Development Principle 6: How to avoid common code vulnerabilities?

21 Apr. 22

Hackers are experts at finding vulnerabilities in your website and exploiting them to their advantage. Hackers may attempt to exploit vulnerabilities for a number of reasons, such as data theft, the defacement of websites, or political or social motives often tied to activist movements. Regardless, knowing how to protect your website from the ground up is critical to protecting your website. Today, we’ll explain some of the common attack methods hackers utilize to get into your website.

SQL Injection




Your application’s connection with the database is one of the oldest vulnerabilities, and the most prevalent today. It can be tempting to create an AdHoc SQLQuery when you are coding quickly. This allows you to simply add your query parameters to a SQL statement.


[code]”SELECT * From [MyTable] WHERE “name” = ‘” + myQueryName + ” ORDER BY DESC code]

[code]”SELECT * From [MyTable] WHERE “name” = ‘foo; SELECT user from [users] WHERE “1 = 1’ ORDERED BY [created_at] DESC code

This could lead to a situation similar to the famous ” Bobby tables” comic.



When creating your SQL query, the most common approach is to use a parameterized query. This is a feature of all mainstream languages that can “talk” to a database. This involves setting up your query using variable placeholders. The managing code will then convert any system characters into their “plaintext” counterpart. This cheat sheet contains examples for many of today’s most common languages. 

An alternative solution is to use an Object Relational Model library (ORM) to manage your data access. Entity Framework, ActiveRecord and Eloquent are all popular ORMs. They make it easy to quickly and easily scaffold your code against the back-end database for all your Create Retrieve, Update, Delete (CRUD), operations. Parameterized queries are used by these ORMs, so you don’t have to do any additional work once the scaffold has been established.





Cross-Site Scripting attacks (XSS), which are similar to SQL Injection, occur at the browser level. Instead of using fake data to attack the database, the bogus information is stored in the database with the intent to infect others who visit your site. If you fill out your user profile and put ” in front of your first name, then the page rendering the site’s users list could send an alert message to everyone who views the site. You could accidentally redirect the user to malicious sites if you modify the script. This attack is sophisticated and will infect fully-running scripts behind a value to hide it from the user or the code owner.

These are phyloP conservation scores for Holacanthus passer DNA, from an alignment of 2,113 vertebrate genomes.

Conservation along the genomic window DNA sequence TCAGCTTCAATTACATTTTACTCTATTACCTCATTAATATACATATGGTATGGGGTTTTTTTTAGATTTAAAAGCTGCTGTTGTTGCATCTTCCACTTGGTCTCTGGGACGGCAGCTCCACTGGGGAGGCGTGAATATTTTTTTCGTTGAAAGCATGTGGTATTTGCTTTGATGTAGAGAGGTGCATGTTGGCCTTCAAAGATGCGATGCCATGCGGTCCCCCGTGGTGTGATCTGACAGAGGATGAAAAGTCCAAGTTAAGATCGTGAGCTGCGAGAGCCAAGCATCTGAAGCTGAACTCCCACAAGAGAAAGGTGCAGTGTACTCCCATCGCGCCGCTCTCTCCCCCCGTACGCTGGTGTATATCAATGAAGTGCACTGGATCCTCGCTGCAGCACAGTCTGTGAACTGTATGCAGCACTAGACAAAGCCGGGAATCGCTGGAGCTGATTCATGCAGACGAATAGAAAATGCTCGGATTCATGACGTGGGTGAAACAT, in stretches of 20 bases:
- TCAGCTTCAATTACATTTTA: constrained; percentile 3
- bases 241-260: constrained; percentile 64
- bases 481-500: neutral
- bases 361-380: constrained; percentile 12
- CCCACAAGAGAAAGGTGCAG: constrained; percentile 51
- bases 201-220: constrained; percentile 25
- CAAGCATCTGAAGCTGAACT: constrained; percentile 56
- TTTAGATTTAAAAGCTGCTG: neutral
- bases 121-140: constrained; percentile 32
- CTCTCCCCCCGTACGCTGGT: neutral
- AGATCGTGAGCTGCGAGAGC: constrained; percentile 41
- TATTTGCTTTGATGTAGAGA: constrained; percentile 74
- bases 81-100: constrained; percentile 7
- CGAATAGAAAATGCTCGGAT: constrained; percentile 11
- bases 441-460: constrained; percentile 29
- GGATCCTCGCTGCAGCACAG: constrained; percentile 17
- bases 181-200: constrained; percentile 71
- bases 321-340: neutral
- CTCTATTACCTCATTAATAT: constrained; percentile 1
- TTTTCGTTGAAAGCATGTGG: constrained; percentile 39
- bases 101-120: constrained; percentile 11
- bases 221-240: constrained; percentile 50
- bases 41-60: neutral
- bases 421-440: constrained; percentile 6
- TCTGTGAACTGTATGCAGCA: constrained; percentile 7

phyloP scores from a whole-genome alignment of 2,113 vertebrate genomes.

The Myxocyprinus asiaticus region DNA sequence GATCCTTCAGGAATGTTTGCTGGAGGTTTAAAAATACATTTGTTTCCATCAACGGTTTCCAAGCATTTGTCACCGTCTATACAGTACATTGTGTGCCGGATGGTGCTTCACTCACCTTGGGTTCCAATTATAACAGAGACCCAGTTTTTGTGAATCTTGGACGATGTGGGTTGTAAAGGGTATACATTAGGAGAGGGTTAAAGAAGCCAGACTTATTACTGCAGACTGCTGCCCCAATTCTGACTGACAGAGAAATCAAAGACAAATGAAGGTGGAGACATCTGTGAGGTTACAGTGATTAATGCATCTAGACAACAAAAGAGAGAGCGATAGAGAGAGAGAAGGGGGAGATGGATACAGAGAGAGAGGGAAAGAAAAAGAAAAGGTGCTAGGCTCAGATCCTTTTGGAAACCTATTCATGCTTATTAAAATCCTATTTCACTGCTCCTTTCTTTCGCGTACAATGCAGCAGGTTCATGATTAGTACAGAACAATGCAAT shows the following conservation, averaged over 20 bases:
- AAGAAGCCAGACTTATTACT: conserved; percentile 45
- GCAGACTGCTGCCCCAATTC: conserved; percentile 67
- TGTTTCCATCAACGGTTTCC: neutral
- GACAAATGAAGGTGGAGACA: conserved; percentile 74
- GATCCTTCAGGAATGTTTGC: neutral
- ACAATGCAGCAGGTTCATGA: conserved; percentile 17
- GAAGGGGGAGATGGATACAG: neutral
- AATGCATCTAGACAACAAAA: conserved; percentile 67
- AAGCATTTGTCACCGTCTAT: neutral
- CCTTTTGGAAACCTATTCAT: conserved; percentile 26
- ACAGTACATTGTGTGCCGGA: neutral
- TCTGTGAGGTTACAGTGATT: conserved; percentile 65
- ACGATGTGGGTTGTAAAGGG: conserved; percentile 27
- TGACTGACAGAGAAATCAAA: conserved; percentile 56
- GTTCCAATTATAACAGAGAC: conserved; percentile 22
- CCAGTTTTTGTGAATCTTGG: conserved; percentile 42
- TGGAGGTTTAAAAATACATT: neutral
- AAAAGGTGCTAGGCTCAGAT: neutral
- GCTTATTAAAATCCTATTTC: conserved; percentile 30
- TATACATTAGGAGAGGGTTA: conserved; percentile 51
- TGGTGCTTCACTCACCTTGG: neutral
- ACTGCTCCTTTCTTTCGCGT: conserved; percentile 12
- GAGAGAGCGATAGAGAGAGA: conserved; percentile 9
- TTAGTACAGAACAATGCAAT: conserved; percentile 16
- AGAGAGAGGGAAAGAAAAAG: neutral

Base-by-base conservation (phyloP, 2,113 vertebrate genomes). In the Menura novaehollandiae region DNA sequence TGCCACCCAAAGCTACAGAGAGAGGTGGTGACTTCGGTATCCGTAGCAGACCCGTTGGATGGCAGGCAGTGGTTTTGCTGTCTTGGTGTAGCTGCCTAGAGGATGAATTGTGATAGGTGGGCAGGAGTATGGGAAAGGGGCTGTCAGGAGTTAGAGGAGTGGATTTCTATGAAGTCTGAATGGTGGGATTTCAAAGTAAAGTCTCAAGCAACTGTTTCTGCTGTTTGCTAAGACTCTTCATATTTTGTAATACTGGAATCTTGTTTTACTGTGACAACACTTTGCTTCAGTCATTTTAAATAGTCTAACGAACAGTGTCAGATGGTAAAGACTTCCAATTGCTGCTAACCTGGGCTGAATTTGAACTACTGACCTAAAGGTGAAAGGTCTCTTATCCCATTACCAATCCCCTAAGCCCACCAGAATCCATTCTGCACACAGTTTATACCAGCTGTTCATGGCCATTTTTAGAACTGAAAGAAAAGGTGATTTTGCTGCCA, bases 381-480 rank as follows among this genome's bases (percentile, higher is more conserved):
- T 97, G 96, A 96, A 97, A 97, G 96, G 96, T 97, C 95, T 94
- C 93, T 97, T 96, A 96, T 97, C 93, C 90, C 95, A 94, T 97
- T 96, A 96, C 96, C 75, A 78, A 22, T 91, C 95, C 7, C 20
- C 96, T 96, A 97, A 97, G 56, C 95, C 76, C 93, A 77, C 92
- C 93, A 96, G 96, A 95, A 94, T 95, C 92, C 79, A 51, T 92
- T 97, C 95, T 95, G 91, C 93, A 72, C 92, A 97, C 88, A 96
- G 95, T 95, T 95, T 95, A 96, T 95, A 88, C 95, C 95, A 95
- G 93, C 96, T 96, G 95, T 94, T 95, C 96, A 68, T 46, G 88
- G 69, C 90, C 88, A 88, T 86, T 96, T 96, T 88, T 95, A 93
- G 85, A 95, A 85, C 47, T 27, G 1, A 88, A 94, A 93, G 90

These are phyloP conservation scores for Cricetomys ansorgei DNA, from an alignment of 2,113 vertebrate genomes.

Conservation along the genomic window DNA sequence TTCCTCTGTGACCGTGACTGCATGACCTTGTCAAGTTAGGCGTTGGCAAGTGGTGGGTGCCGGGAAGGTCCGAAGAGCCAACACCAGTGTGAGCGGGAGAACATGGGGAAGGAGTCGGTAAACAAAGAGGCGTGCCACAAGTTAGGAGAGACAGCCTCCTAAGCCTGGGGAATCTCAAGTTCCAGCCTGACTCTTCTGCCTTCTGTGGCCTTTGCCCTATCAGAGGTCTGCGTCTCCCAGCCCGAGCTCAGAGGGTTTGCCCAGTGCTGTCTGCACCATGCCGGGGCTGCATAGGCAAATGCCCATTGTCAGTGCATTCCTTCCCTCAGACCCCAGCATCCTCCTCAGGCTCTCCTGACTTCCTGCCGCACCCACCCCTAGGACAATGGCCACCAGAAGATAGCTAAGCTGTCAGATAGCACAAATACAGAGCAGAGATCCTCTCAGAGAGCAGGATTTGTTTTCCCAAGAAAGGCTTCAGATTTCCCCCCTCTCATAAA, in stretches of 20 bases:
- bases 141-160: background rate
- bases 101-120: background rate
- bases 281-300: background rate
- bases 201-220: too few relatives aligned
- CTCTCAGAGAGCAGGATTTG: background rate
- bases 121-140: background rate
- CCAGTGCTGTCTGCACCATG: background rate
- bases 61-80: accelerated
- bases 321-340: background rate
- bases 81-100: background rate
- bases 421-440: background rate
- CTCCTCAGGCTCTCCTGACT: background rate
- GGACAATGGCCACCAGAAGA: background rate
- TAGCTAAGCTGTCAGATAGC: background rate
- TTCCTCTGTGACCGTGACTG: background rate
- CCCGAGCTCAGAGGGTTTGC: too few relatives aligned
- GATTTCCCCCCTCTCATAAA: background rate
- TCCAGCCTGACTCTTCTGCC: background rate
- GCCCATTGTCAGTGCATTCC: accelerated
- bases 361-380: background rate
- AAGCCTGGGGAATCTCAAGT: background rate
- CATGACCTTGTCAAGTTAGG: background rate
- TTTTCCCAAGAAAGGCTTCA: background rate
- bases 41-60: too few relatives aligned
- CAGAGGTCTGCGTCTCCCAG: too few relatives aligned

This is why it is common to clean your data at the client level before you insert it into the database. This usually involves replacing any closed brackets or open/closed brackets. These attacks can be prevented by removing keywords such as “script” and events (such “onmouseover”, “onclick”), if necessary. This task can be accomplished by a variety of libraries, both client- and server-side.

You should remember to both sanitize the data coming into your database and clean it up afterwards. Even though you are sanitizing input properly before submission, it is possible that your database was hacked and your data modified using a different vector (API or direct login). You could expose your users to risk. This can be done by cleaning up your data before it is displayed on the page. While browsers are becoming more sophisticated in protecting users against XSS attacks, it is important to keep your data safe.

Keeping Sensitive Information in Cloud Source Control




Online code repositories, continuous integration and continuous integration have become more popular. While this is good to develop communities around programming and projects, it has also led to an increase in stolen resources and credentials from hackers. This is because many continuous integration solutions need login credentials or database credentials to work correctly. These credentials can be used to access your code repository online, or worse, hack it. They could also be used to exploit API keys and other sensitive information.



It is best to avoid using public cloud repositories to store your code. Many providers like Bitbucket or GitHub offer private repositories that lock your files over a secure connection. They are not visible unless the user is logged in and has privileges to them. This prevents hackers from stealing your credentials.

It is best to not include sensitive information in any code. Many cloud hosting platforms, including AWS and Azure, allow you to store sensitive information inside the container. Then, you can inject it into the correct configuration file. These cloud hosting platforms follow the same configuration patterns so only minor code changes are required to make this work. Continuous integration solutions can now connect to remote repositories via OAuth or SSH key connections. This eliminates the need for login credentials. These tokens/keys can only be used for the original source requested.

Code Safer


While it may require extra work to ensure your code does not fall into these common pitfalls, the security they offer will help keep your website stable and protected for much longer. Get out there and start coding!

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